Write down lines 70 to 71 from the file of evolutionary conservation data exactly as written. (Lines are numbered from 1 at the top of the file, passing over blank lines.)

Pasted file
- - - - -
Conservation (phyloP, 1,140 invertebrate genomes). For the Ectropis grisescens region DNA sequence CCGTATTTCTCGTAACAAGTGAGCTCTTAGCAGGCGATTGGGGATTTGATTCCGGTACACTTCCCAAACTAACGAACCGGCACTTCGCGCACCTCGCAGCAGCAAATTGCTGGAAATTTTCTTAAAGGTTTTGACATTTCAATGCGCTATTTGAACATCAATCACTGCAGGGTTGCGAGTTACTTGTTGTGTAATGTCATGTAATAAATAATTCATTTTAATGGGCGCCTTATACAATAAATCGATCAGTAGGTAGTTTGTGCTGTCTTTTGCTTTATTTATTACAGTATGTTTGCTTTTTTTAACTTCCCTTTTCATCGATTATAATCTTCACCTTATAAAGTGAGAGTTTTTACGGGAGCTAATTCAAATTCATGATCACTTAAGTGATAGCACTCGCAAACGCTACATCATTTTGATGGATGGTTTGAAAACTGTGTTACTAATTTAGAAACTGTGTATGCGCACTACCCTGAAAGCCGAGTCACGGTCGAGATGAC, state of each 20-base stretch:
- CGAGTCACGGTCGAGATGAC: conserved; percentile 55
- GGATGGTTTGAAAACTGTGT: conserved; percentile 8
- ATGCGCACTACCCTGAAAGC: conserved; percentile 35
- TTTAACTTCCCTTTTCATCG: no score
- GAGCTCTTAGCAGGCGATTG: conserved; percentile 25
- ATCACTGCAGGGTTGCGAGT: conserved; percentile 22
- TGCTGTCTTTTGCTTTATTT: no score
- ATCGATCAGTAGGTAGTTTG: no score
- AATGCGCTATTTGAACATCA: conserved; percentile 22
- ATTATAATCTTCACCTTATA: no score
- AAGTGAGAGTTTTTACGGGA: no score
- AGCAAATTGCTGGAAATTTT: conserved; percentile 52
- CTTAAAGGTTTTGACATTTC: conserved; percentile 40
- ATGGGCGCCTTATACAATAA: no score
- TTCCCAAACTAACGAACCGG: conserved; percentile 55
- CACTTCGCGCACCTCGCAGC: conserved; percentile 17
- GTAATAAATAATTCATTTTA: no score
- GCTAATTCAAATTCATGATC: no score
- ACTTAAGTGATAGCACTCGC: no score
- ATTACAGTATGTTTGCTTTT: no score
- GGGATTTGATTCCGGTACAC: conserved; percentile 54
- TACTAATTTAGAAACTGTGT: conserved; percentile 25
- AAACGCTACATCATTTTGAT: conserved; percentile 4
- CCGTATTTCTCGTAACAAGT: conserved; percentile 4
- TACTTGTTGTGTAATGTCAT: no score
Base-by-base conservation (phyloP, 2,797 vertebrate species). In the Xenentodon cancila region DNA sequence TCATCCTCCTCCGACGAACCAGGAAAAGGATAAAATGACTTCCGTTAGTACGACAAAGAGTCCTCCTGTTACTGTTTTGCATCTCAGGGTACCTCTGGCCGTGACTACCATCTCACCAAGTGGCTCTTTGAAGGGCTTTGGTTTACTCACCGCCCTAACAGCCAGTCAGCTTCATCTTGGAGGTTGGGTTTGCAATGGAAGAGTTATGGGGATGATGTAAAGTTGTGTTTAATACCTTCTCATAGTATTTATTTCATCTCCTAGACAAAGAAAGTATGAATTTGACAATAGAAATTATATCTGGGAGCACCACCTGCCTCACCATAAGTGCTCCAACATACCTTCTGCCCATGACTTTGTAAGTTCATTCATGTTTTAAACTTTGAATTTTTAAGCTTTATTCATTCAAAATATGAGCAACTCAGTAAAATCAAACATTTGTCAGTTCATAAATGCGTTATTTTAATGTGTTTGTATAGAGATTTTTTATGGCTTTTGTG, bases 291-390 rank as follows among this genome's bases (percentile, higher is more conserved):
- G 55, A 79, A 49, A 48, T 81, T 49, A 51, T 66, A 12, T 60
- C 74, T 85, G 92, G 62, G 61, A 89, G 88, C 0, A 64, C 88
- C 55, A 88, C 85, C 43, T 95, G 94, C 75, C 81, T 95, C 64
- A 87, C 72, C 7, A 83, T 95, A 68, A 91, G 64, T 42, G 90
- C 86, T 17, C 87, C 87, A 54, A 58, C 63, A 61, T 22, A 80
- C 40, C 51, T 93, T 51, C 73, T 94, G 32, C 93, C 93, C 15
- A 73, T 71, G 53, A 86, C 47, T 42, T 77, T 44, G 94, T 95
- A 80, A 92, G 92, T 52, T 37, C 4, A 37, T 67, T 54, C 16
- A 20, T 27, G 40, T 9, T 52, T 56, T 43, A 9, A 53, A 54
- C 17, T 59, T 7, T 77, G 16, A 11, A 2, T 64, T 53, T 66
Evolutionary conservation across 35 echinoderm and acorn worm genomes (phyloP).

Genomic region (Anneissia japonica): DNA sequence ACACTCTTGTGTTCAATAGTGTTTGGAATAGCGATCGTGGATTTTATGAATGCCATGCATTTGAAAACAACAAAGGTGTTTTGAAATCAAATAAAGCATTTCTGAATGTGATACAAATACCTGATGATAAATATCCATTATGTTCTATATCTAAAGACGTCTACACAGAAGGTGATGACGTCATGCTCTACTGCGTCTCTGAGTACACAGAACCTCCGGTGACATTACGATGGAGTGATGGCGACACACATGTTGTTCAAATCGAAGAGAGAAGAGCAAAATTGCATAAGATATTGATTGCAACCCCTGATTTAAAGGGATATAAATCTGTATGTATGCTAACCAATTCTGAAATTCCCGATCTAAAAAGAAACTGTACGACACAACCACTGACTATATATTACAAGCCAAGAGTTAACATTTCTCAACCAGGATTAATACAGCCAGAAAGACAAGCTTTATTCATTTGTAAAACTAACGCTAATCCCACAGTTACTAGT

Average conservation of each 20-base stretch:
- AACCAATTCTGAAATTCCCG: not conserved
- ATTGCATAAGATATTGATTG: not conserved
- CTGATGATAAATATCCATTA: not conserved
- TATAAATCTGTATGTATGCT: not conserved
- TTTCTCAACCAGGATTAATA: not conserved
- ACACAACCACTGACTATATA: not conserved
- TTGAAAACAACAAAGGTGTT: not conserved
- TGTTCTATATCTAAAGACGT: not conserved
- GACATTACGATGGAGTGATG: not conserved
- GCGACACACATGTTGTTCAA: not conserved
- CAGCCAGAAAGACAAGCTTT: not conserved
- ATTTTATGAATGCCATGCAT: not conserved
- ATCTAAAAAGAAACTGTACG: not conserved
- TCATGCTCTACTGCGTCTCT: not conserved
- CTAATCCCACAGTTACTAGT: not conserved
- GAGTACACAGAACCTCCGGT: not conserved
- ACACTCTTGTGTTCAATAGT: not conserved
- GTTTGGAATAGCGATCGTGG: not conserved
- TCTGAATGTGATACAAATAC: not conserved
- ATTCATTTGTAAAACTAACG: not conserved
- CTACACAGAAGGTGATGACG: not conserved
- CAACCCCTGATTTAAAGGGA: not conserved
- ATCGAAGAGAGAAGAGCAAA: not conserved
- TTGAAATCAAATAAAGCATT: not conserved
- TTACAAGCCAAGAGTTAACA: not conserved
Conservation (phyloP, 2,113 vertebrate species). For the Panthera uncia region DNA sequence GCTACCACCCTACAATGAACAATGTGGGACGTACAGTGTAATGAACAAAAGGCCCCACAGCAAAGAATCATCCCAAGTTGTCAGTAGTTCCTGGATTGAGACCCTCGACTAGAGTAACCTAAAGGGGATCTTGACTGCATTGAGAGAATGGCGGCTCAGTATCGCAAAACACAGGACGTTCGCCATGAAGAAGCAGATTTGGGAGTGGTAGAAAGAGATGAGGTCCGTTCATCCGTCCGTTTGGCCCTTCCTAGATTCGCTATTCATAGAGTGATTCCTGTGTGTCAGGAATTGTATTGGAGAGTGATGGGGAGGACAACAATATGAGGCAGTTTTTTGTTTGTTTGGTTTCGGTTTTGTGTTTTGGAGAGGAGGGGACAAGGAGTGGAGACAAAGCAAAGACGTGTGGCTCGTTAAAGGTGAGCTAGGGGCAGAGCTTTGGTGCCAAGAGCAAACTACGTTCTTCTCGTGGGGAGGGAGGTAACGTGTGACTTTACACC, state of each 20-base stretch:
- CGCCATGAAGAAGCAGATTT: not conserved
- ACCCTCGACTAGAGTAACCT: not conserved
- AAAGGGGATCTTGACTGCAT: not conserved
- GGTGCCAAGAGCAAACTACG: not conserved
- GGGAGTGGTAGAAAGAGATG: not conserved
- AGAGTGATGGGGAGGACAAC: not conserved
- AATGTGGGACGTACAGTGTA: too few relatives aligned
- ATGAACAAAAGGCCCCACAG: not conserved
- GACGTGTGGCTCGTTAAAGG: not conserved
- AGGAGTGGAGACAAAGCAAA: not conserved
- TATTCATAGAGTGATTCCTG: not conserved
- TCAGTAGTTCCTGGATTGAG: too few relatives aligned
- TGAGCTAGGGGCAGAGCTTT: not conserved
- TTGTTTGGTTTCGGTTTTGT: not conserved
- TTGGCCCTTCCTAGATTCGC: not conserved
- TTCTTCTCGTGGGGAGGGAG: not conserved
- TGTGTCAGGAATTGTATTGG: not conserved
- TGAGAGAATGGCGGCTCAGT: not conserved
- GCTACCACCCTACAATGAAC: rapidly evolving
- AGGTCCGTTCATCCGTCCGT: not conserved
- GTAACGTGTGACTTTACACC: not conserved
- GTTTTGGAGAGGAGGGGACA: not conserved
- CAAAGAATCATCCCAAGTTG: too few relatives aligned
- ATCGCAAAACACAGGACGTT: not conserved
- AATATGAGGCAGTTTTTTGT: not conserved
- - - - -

- GGTGCCAAGAGCAAACTACG: not conserved
- GGGAGTGGTAGAAAGAGATG: not conserved